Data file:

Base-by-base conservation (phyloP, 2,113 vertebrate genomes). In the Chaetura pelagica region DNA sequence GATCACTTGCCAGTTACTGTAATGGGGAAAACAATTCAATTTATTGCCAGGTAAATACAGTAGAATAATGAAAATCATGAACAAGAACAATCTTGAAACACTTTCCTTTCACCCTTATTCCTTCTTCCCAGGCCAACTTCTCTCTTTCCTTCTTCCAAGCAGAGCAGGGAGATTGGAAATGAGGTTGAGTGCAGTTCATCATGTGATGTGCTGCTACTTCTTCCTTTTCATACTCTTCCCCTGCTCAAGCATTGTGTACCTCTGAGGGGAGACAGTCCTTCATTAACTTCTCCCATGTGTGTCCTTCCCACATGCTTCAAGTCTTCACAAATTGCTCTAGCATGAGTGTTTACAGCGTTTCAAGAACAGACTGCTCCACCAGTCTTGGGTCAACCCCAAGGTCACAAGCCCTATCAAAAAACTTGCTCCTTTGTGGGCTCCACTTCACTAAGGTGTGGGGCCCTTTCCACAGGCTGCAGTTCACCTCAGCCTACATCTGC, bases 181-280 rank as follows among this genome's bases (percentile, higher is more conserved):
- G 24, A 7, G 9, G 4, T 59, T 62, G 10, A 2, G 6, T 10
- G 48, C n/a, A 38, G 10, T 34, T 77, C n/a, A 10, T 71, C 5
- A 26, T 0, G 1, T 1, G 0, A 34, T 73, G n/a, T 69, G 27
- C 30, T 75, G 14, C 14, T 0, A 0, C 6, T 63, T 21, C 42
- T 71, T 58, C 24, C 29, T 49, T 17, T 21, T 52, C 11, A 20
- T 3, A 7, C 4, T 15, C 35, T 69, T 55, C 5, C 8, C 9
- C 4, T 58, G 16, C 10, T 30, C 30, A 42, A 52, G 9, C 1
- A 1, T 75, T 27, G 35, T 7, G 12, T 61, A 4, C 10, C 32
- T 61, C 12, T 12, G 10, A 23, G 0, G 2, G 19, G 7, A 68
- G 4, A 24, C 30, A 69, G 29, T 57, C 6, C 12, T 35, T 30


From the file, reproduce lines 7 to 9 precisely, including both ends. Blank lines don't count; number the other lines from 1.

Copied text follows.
- T 3, A 7, C 4, T 15, C 35, T 69, T 55, C 5, C 8, C 9
- C 4, T 58, G 16, C 10, T 30, C 30, A 42, A 52, G 9, C 1
- A 1, T 75, T 27, G 35, T 7, G 12, T 61, A 4, C 10, C 32